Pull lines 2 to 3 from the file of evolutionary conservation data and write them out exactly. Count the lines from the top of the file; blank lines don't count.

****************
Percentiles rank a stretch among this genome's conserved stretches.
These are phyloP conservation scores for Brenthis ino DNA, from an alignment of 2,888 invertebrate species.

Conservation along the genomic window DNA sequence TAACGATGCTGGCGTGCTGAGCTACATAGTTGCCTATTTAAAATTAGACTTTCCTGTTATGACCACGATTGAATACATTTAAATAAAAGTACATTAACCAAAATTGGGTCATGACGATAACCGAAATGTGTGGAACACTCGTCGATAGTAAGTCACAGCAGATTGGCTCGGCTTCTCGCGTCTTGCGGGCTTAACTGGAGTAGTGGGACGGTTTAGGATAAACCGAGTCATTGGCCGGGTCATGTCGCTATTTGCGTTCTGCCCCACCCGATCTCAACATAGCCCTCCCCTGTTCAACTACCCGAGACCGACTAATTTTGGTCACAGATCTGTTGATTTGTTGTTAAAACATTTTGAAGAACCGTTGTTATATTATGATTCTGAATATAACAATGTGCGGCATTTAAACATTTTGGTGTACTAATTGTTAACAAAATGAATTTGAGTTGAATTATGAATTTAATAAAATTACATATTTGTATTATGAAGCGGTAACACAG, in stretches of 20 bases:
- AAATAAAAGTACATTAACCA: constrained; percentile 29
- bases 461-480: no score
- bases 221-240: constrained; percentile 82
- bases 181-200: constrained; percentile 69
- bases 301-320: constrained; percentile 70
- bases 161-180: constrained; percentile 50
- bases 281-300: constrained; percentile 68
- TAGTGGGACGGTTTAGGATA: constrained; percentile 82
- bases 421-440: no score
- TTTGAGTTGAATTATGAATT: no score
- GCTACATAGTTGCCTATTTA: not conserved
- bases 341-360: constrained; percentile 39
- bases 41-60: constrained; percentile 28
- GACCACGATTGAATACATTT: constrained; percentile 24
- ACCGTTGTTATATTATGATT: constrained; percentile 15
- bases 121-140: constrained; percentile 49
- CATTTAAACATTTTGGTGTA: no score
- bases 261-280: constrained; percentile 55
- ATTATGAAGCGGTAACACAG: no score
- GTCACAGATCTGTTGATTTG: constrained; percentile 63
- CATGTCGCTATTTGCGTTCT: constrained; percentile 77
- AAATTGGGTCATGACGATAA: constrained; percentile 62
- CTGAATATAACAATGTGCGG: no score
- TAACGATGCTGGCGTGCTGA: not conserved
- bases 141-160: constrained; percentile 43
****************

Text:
These are phyloP conservation scores for Brenthis ino DNA, from an alignment of 2,888 invertebrate species.

Conservation along the genomic window DNA sequence TAACGATGCTGGCGTGCTGAGCTACATAGTTGCCTATTTAAAATTAGACTTTCCTGTTATGACCACGATTGAATACATTTAAATAAAAGTACATTAACCAAAATTGGGTCATGACGATAACCGAAATGTGTGGAACACTCGTCGATAGTAAGTCACAGCAGATTGGCTCGGCTTCTCGCGTCTTGCGGGCTTAACTGGAGTAGTGGGACGGTTTAGGATAAACCGAGTCATTGGCCGGGTCATGTCGCTATTTGCGTTCTGCCCCACCCGATCTCAACATAGCCCTCCCCTGTTCAACTACCCGAGACCGACTAATTTTGGTCACAGATCTGTTGATTTGTTGTTAAAACATTTTGAAGAACCGTTGTTATATTATGATTCTGAATATAACAATGTGCGGCATTTAAACATTTTGGTGTACTAATTGTTAACAAAATGAATTTGAGTTGAATTATGAATTTAATAAAATTACATATTTGTATTATGAAGCGGTAACACAG, in stretches of 20 bases: